Understanding my values and perspective in this way hopefully clarifies my thoughts on cooking in general. I admit, my likes and dislikes don’t always seem straightforward – why, for example I respect the cuisine of chefs like Heston Blumenthal and Ferran Adriá, but avoid most of their acolytes, as well as the New Nordic movement. The former are masters of communicating ideas through food. Although it’s not the kind of food I want to eat (indeed, I wouldn’t want to eat anything I had at their restaurants again), all of it was skillfully crafted to convey a message or thought that needed no additional explanation. The latter groups, on the other hand, tend to rely heavily on supplemental storytelling rather than the craft of cooking to justify the value of their work.
Or, why I’m unbothered by the thematic gimmickry at some restaurants, like The House of Prime Rib or the Major Food Group establishments like Carbone and The Grill (here again, despite their antics, they offer something coherent, well-crafted, and tasty), but strongly dislike similar showmanship elsewhere (most likely because they lack coherence, quality craftsmanship, and tastiness). My preferences are far from arbitrary. Like the arc of history, they bend towards qualities that endure.
The world has changed since my first visit to the abbey at Westminster nearly four decades ago, those days when the public could be trusted with the sacred things of our past. Like most tourist sites of historical significance, the abbey is now under tight security, and capacity is heavily throttled. The chair of St. Edward (upon which Charles III will sit at his crowning, scepter and orb in hand) is now behind thick plate glass (probably bullet proof too). Lines are long, and, sadly, visitors, who are herded through a one-way route to keep traffic moving, no longer enjoy an open floor plan. It’s a fitting illustration of humanity’s increasing need for guardrails, despite our society’s insistence on removing them.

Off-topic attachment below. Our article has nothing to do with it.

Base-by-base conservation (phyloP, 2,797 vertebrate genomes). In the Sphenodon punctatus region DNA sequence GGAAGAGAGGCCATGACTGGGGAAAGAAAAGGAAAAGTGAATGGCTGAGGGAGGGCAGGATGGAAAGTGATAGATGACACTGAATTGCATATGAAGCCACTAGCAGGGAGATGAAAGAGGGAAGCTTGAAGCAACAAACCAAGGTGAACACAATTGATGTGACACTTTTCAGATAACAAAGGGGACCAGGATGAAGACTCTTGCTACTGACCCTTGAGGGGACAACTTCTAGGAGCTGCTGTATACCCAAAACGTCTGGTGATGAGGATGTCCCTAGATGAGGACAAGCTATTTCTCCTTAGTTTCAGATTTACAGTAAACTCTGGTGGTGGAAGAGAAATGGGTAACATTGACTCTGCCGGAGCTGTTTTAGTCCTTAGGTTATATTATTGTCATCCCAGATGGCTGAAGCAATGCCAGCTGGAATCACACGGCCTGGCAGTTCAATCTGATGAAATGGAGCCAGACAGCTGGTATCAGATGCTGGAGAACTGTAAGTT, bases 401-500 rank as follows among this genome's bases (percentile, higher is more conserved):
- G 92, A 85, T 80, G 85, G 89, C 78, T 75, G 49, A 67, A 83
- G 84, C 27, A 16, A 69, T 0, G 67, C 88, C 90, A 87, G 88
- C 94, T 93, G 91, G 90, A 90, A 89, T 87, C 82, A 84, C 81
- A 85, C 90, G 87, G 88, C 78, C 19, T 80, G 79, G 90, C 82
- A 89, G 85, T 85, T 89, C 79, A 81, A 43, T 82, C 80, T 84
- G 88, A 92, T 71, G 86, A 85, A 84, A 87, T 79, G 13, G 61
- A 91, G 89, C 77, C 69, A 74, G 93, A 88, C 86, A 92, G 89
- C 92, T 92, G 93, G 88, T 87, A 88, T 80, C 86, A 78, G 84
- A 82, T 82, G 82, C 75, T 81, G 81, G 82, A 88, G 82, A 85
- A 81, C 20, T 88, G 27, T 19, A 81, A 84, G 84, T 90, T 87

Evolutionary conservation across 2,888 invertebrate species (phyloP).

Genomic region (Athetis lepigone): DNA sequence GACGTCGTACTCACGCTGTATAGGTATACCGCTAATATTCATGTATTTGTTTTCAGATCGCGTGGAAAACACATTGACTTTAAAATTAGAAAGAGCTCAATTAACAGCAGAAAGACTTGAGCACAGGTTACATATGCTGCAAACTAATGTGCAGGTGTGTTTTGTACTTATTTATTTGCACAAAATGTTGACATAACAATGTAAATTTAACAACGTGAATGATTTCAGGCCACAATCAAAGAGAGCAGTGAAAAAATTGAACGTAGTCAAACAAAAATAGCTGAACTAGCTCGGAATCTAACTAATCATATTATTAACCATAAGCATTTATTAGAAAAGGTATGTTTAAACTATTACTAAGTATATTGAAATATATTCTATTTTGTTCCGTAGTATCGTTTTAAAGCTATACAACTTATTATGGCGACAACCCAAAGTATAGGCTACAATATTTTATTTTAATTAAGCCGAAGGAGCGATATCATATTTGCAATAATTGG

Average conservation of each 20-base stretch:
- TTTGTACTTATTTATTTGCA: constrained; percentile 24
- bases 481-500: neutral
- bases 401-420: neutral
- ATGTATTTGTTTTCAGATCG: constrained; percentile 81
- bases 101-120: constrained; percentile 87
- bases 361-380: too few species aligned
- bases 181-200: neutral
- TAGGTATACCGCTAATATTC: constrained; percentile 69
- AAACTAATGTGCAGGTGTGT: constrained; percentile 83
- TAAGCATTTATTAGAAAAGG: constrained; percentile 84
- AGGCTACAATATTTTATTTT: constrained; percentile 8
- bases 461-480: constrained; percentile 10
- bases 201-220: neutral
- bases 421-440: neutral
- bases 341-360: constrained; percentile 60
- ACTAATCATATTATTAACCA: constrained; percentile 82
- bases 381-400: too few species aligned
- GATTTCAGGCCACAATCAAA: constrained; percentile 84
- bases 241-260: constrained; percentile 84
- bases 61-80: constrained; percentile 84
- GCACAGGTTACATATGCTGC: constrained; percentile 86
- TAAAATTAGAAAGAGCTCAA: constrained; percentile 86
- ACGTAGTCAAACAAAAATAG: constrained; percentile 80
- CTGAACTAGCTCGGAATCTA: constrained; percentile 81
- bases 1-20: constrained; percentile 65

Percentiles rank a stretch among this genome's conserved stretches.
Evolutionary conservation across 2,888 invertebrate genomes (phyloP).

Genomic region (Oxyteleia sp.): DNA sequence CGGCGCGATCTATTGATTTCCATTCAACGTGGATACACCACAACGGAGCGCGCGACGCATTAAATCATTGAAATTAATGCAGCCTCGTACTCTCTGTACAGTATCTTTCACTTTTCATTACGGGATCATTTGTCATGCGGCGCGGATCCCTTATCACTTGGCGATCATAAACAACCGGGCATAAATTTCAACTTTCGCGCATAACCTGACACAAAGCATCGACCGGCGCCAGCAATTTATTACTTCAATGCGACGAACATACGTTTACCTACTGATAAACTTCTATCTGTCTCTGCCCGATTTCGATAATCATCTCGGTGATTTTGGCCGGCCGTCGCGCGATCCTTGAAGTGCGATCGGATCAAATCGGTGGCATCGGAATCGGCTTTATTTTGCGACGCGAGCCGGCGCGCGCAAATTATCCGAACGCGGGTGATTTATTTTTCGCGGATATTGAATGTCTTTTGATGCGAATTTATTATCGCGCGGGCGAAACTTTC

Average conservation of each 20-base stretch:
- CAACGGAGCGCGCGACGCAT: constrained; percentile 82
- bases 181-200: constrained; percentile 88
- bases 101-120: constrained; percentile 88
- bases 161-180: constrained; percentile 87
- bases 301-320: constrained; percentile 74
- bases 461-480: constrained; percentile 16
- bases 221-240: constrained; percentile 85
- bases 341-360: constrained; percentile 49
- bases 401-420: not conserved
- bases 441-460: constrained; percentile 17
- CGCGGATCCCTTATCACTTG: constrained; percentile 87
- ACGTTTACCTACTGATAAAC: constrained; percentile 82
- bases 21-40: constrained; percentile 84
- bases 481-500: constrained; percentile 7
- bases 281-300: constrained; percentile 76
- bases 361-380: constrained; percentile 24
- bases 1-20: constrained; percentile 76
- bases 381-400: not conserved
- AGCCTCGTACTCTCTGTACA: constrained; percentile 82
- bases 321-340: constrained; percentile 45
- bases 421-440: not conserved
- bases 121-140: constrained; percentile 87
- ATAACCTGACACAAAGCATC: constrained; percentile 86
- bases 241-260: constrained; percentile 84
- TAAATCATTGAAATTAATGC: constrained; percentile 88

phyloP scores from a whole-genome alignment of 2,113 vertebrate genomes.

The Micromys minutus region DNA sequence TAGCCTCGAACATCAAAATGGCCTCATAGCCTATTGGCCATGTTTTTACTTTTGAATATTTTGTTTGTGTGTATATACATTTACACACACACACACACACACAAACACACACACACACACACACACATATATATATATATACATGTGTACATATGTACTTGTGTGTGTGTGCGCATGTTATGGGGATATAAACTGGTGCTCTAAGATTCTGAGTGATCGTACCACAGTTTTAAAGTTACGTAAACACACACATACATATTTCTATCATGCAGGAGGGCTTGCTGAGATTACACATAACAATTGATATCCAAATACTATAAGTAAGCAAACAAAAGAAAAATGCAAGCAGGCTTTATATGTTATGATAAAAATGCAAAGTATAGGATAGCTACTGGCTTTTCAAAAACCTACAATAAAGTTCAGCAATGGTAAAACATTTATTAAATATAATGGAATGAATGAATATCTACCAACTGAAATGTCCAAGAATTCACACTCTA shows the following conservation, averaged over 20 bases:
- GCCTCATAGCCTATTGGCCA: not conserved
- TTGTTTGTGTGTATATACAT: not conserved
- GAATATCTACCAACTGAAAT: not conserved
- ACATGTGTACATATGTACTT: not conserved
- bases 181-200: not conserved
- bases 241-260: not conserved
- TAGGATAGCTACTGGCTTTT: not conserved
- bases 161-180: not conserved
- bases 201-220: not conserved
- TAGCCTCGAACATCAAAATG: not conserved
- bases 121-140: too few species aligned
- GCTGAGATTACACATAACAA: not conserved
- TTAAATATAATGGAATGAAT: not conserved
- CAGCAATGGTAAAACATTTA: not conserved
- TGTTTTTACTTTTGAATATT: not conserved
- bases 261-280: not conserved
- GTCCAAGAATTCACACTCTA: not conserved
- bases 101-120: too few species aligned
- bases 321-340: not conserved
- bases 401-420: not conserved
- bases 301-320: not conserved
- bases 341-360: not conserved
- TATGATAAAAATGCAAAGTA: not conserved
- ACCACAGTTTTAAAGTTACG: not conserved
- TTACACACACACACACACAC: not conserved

But, I am happy to say, there is progress. Now, the abbey has an audio guide (with pictures!) narrated by Jeremy Irons. His calm, soothing diction, with lazy syllables yawning from one to the next, wonderfully expresses the unhurried pace with which history should be considered. It is so delicious that I’ve downloaded the abbey’s guide to my phone (and so can you). At the end of a long day, I’ll have a good soak in Irons’s drooling tour of England’s premier necropolis. If you haven’t already suspected me an odd fellow, this should be sufficient confirmation.
Photograph: Cinestill BwXX; St. Paul’s Cathedral; London, The United Kingdom (October, 2022)